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Riled Up is a journal of science, the environment, exploration, new technology, and related commentary.  Contributors include scientists, explorers, engineers, and others who provide perspectives and context not typically offered in general news circulation.  For interested readers, additional resources are included.

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To Visualize A Gas

To Visualize A Gas

CO2 map, Orbiting Carbon Observatory (credit: NASA & JPL)


The Goddard Space Flight Center in Maryland and California's Jet Propulsion Laboratory used data from the Orbiting Carbon Observatory (OCO-2) to develop a 3D model of how carbon dioxide (CO2) moves in the atmosphere. The NASA data visualization shows complex patterns as the gas increases, decreases, and moves around the globe during the course of a year.

According to the space agency's announcement, "the visualization highlights the advances in our understanding of how much emitted carbon dioxide stays in the atmosphere and how long it stays there, questions that will ultimately determine Earth's future climate."

Plants and the oceans absorb approximately half of CO2 emissions with the remaining 50%  percent remaining in the atmosphere. Questions remain regarding how much is absorbed by different ecosystems on Earth and if CO2 keep rising, will plants and the oceans continue absorbing the gas at current rates or reach a plateau. The new Carbon Observatory data hopes to answer these questions.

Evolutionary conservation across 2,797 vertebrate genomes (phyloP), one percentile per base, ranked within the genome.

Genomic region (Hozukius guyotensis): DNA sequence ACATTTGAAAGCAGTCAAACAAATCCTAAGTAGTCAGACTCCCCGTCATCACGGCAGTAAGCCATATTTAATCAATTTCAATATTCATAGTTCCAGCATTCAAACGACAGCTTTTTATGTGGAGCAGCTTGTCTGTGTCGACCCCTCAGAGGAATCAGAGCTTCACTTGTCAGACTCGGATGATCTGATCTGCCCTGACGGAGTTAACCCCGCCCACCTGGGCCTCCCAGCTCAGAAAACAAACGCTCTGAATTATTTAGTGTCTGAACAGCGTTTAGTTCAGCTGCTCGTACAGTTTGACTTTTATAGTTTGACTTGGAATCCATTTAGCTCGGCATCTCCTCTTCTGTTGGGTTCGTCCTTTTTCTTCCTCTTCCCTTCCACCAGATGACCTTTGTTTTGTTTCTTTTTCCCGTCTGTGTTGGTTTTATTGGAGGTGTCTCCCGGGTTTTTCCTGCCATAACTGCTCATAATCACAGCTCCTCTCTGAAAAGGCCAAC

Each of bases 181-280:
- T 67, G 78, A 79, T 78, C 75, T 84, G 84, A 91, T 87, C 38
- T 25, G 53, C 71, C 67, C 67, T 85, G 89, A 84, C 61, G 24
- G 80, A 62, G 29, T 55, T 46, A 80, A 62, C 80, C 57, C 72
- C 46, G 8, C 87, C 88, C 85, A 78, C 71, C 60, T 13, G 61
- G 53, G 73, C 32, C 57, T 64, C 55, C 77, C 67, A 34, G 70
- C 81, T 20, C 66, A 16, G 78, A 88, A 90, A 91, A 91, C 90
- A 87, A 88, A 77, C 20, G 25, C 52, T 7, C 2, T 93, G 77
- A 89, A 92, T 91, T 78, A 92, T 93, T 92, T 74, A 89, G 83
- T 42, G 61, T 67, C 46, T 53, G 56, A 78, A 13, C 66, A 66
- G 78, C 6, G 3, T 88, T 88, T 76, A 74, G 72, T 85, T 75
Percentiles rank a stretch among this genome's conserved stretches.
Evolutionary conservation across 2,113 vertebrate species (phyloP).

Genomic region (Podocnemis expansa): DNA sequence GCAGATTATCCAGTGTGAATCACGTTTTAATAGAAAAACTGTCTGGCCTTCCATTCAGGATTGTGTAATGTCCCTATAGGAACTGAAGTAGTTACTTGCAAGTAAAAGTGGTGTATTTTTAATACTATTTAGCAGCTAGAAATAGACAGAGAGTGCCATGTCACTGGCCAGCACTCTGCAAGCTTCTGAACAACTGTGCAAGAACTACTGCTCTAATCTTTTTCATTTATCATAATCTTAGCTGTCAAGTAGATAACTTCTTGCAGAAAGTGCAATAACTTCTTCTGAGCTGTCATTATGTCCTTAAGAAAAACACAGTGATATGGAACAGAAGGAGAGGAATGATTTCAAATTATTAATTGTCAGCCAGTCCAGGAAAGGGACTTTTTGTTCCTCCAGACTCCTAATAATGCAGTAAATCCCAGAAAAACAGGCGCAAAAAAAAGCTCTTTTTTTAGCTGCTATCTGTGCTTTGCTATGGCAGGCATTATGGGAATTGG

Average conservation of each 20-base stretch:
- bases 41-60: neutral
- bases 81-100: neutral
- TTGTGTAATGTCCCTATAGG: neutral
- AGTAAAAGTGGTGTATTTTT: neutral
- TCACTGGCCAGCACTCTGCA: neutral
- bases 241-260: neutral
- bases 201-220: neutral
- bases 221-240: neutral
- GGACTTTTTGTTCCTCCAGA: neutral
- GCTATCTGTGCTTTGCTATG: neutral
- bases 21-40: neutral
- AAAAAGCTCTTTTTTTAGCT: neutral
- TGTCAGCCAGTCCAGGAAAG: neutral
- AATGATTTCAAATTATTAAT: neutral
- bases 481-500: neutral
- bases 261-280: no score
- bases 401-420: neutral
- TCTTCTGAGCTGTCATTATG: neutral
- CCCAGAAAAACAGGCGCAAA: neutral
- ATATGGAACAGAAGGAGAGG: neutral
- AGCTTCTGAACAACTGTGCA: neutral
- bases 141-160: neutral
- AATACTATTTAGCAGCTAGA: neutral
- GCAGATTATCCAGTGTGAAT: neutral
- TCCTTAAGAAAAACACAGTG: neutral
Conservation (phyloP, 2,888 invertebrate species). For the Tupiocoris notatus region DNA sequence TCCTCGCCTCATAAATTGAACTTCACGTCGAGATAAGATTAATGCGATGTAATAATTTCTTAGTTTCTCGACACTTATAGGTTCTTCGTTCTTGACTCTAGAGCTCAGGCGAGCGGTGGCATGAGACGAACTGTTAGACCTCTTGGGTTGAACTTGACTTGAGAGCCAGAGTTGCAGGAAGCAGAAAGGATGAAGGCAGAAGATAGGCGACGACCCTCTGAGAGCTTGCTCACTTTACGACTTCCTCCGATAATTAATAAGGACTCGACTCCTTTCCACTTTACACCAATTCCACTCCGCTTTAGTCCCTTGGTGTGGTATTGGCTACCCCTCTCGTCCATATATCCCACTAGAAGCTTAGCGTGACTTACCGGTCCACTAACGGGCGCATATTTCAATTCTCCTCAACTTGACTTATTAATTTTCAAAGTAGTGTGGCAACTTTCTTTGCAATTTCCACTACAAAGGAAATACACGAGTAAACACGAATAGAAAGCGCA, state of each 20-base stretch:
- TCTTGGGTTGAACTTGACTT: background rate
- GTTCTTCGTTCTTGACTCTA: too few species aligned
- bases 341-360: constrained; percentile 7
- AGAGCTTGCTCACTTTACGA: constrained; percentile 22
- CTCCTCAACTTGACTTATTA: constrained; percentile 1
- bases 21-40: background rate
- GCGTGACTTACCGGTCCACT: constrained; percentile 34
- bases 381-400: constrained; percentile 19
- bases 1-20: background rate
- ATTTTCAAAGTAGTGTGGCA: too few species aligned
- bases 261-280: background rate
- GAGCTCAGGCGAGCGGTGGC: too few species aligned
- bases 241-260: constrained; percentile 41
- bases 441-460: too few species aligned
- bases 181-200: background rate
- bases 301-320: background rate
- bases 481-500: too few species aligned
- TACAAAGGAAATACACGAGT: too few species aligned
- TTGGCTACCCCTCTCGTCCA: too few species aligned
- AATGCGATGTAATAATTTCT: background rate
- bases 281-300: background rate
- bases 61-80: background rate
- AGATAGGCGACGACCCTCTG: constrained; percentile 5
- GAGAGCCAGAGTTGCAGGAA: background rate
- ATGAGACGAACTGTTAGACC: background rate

Lesley Ott, a member of the Goddard team said: "we need to understand the processes driving 'carbon flux', the exchange of CO2 among the atmosphere, the land, and the oceans. We are trying to build the tools needed to develop an accurate picture of what's happening in the atmosphere."

Remote-sensing satellites are valuable tools for environmental monitoring, climate change resilience planning, and for historical time-line records. Good data is critical to develop an evidence-based picture of the atmosphere, perhaps now more than ever.


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